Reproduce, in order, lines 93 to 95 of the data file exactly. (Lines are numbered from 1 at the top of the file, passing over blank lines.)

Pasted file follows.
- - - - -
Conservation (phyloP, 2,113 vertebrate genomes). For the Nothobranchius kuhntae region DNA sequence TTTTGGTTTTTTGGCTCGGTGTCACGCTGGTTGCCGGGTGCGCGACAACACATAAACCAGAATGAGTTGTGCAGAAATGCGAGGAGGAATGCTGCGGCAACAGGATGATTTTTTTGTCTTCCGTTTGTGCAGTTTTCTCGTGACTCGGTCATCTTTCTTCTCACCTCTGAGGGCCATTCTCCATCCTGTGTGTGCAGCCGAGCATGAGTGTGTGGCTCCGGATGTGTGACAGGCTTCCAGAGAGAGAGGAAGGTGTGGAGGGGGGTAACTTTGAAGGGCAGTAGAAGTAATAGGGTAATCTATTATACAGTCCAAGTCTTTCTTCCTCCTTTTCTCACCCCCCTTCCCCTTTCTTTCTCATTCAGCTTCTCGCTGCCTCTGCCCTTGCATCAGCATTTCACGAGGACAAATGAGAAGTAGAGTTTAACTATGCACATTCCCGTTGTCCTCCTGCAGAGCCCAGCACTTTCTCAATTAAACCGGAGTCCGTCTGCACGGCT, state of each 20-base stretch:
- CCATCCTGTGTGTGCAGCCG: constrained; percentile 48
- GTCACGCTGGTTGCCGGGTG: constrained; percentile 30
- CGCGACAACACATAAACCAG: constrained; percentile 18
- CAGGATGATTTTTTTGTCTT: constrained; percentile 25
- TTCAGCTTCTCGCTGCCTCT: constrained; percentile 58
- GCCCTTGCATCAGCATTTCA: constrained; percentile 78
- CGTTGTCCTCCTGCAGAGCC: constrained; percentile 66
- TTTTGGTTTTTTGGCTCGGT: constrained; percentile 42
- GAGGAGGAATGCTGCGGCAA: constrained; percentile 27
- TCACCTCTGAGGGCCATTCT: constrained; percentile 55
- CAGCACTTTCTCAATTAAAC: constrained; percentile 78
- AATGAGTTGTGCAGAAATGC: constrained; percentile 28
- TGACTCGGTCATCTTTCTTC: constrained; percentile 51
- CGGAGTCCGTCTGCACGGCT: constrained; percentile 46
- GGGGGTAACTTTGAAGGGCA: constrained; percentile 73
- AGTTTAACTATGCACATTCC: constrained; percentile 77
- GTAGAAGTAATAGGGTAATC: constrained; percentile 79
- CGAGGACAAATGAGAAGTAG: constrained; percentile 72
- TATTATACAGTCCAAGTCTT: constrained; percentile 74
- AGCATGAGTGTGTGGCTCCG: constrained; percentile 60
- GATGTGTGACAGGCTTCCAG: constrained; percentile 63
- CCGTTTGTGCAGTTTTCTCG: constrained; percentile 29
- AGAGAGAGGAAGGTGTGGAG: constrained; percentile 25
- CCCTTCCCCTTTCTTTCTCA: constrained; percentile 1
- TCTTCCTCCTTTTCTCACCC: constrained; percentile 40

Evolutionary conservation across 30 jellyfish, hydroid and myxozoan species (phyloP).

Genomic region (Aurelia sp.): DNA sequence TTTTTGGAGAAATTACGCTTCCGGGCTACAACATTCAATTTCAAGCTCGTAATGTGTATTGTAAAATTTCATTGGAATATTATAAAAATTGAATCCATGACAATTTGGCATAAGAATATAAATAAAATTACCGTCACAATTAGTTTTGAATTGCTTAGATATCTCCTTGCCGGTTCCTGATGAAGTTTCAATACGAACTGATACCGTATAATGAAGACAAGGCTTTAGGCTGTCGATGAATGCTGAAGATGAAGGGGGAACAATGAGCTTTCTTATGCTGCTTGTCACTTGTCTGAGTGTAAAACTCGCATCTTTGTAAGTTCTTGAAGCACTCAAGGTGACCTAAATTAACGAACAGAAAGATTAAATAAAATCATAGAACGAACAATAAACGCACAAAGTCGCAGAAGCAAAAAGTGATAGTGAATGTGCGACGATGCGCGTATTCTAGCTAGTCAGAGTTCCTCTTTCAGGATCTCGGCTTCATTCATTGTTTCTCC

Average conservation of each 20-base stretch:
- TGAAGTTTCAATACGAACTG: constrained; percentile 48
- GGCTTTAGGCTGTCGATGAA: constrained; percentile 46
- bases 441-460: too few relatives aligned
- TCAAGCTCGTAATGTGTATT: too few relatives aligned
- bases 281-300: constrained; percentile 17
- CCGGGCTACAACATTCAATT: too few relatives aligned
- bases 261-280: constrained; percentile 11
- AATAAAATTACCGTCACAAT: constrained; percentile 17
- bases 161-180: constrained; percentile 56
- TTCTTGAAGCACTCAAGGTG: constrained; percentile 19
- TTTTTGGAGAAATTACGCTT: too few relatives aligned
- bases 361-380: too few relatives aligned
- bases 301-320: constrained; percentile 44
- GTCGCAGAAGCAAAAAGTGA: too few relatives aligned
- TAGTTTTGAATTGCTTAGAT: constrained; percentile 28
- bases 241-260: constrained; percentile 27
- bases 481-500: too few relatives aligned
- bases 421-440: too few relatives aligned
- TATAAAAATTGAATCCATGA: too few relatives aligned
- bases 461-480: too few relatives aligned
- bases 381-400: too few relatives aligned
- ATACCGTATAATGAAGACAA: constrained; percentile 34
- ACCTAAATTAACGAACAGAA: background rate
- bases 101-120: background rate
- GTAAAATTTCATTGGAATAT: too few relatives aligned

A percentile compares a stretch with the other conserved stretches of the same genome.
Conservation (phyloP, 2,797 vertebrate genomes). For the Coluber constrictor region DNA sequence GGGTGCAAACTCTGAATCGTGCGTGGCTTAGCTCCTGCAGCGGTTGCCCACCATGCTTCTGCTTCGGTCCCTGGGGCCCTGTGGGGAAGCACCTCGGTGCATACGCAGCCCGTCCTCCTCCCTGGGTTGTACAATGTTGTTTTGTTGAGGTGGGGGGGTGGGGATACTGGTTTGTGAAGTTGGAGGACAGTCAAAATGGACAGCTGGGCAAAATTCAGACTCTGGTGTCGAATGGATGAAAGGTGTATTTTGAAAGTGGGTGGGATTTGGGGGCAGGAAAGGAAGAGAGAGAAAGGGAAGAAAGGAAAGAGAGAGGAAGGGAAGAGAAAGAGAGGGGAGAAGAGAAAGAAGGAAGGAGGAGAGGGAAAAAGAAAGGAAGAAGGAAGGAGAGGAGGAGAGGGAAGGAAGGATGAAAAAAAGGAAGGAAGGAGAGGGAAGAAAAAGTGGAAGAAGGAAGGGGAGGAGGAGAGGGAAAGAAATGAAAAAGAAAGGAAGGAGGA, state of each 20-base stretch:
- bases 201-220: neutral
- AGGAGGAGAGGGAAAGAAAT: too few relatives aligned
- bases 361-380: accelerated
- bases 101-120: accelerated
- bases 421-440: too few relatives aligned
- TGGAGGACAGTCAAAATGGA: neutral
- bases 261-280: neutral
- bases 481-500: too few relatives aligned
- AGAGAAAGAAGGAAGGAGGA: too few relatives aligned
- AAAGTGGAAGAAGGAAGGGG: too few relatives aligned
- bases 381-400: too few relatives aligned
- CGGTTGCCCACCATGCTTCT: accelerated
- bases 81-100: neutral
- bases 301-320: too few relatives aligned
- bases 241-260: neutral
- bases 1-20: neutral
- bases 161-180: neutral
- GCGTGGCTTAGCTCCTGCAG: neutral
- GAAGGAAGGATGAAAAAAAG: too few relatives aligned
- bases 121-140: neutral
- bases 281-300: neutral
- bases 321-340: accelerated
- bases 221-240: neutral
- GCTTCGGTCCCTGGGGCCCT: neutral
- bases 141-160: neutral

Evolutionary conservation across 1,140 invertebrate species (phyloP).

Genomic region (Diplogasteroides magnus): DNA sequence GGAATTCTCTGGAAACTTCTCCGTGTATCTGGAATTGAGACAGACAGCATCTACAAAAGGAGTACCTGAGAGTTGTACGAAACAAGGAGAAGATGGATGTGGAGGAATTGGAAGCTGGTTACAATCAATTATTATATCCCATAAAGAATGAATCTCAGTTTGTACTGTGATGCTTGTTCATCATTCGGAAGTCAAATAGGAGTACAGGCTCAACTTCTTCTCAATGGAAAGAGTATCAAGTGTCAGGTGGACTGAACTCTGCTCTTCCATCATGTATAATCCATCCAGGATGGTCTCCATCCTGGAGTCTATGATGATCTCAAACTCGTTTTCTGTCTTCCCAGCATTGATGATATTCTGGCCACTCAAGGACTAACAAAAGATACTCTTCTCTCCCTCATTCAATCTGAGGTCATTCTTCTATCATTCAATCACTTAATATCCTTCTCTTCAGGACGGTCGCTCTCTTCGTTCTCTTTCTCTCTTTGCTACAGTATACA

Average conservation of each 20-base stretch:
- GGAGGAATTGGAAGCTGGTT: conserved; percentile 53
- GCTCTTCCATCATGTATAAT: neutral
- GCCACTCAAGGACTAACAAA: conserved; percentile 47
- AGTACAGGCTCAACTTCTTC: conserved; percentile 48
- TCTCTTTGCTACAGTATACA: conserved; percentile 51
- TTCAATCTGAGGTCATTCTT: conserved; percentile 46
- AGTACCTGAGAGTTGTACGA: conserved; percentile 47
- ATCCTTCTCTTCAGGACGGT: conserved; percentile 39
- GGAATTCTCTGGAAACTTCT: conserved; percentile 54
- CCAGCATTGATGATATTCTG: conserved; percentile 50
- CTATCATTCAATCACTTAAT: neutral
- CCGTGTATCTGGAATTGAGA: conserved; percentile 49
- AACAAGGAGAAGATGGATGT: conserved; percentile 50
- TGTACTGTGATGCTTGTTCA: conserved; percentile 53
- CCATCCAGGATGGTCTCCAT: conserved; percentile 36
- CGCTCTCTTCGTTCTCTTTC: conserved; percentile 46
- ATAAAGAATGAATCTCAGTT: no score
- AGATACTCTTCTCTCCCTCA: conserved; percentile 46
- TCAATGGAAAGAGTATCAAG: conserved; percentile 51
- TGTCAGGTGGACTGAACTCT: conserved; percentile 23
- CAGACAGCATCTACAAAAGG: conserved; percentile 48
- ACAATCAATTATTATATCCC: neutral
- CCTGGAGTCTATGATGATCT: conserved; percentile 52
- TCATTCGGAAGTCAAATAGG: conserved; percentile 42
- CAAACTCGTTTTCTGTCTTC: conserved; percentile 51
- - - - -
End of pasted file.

- GGAATTCTCTGGAAACTTCT: conserved; percentile 54
- CCAGCATTGATGATATTCTG: conserved; percentile 50
- CTATCATTCAATCACTTAAT: neutral